5. What is the impact on the fair distribution of public spending?

Figure 3. The distribution of donor non-profit organizations by county

Source: Hungarian Central Statistical Office

Tax payments are included in public revenues within public revenues. The State determines the planned expenditures and revenues in the budget law each year. Due to the tax-reducing effect of donations, unpaid taxes, which would otherwise be one of the main sources of revenue, cannot be redistributed by the State to places that should be visibly improved, such as health care. It is clear from the figure that there is a lot ahead of this area in terms of the distribution of donations: such as politics and sports.

The impact of donations on increasing social disparities is also reflected in our society. Wealthier parents support the child’s elite school and kindergarten, thus the school and kindergarten of poorer children show an even higher level of backwardness than before. A similar phenomenon can be observed between counties: in general, the donor supports a specific goal or institution in its own environment, so the financial resources remain fixed, so the lagging behind of smaller, poorer settlements becomes even more pronounced.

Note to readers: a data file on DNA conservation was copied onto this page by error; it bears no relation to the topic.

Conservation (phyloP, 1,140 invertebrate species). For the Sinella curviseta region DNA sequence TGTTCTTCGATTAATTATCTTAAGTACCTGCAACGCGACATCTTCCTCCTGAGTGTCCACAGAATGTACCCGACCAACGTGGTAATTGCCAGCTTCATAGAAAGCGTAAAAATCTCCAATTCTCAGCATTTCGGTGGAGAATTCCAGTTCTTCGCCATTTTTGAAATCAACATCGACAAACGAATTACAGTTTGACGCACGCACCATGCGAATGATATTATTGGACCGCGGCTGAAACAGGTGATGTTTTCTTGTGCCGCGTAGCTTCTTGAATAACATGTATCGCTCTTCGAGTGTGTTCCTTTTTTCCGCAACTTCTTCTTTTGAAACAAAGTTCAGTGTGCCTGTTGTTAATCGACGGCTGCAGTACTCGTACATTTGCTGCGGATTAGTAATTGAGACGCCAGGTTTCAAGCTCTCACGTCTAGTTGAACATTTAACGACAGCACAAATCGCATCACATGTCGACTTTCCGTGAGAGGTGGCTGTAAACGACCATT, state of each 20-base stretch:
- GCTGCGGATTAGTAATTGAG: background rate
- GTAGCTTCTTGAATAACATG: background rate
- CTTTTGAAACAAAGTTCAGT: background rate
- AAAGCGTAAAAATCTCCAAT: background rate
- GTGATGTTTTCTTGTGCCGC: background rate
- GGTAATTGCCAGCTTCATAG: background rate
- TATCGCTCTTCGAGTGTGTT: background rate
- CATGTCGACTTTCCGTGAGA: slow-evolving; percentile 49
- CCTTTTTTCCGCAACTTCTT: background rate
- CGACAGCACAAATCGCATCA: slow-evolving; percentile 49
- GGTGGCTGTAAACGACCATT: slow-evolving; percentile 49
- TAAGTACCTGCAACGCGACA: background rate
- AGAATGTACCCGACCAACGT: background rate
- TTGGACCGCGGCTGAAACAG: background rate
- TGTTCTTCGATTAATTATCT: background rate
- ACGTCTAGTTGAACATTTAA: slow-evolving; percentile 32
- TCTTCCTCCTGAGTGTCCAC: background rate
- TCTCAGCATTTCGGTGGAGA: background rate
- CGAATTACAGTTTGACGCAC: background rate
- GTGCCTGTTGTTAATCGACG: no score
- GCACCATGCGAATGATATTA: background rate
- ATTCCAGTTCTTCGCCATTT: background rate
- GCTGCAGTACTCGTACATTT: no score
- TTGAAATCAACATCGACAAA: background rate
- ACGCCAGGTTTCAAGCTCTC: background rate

The total amount of grants awarded by donor organizations is around 140 billion HUF per year. 73% of this is provided by organizations based in the capital, and – taking into account that 67% of all grants are distributed locally – it can be stated that the donation activity is mainly concentrated in Budapest. The distribution by organizational type is as follows: 64% of the grants are provided by classic NGOs, 10,6% by business federations, and 26% by other non-profit organizations. Similar proportions apply to their revenue, expenditure and grants received. As a result, small towns receive less support than the developed capital, so the schools and hospitals there cannot develop to such an extent and compete with the larger cities. Due to the lack of development, young people settle in more developed cities and thus smaller villages and towns become depopulated over time.


In the light of what has been said, it is clear that there is a business opportunity in the donation and its nature-shaping, loss-making nature of the economy is clear. The disproportionate distribution of aids raises the question of the efficiency and sustainability of the current regulation of donation both at the institutional level and at the local level.

The study was made under the scope of the EFOP-3.6.1.-16-2016-00022 "Debrecen Venture Catapult Program".

For a list of sources, click HERE.

Author: Gál Klaudia Kitti, law student, University of Debrecen, Faculty of Law


[1] Article 7. (1) TAO Act.

[2] Article 22/C. § (2) TAO Act.